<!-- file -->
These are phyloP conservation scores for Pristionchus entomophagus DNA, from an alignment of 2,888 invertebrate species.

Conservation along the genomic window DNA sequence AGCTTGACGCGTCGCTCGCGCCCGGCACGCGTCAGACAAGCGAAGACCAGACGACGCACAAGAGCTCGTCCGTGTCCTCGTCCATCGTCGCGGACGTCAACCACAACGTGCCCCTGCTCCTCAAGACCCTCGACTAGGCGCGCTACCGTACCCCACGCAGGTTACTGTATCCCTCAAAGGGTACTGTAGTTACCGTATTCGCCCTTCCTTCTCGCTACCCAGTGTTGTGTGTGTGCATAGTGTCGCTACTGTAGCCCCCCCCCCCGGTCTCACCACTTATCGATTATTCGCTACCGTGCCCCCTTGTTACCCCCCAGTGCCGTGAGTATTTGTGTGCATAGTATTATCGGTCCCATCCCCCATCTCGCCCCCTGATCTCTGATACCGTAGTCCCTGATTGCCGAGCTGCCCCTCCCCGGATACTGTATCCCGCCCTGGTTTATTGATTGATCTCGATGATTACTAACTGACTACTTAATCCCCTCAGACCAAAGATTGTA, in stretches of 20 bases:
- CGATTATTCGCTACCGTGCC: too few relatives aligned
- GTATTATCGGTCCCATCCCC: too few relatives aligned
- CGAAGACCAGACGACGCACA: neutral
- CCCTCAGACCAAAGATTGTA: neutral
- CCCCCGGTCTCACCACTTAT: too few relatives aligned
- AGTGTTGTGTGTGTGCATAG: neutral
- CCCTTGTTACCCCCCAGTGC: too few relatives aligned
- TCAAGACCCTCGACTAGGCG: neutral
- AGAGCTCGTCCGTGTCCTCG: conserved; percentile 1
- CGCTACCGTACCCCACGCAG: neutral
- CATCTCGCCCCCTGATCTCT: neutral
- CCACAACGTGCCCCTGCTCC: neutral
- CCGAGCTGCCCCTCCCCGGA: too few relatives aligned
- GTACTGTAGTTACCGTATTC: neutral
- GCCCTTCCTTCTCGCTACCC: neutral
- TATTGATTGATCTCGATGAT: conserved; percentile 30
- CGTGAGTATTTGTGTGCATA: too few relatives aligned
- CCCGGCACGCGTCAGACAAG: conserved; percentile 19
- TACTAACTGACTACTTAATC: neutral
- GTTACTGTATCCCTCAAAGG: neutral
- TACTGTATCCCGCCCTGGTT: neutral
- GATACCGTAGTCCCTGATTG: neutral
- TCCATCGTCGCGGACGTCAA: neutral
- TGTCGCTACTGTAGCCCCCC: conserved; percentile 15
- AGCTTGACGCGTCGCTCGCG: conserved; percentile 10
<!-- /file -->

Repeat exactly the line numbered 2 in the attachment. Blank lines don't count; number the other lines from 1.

Conservation along the genomic window DNA sequence AGCTTGACGCGTCGCTCGCGCCCGGCACGCGTCAGACAAGCGAAGACCAGACGACGCACAAGAGCTCGTCCGTGTCCTCGTCCATCGTCGCGGACGTCAACCACAACGTGCCCCTGCTCCTCAAGACCCTCGACTAGGCGCGCTACCGTACCCCACGCAGGTTACTGTATCCCTCAAAGGGTACTGTAGTTACCGTATTCGCCCTTCCTTCTCGCTACCCAGTGTTGTGTGTGTGCATAGTGTCGCTACTGTAGCCCCCCCCCCCGGTCTCACCACTTATCGATTATTCGCTACCGTGCCCCCTTGTTACCCCCCAGTGCCGTGAGTATTTGTGTGCATAGTATTATCGGTCCCATCCCCCATCTCGCCCCCTGATCTCTGATACCGTAGTCCCTGATTGCCGAGCTGCCCCTCCCCGGATACTGTATCCCGCCCTGGTTTATTGATTGATCTCGATGATTACTAACTGACTACTTAATCCCCTCAGACCAAAGATTGTA, in stretches of 20 bases: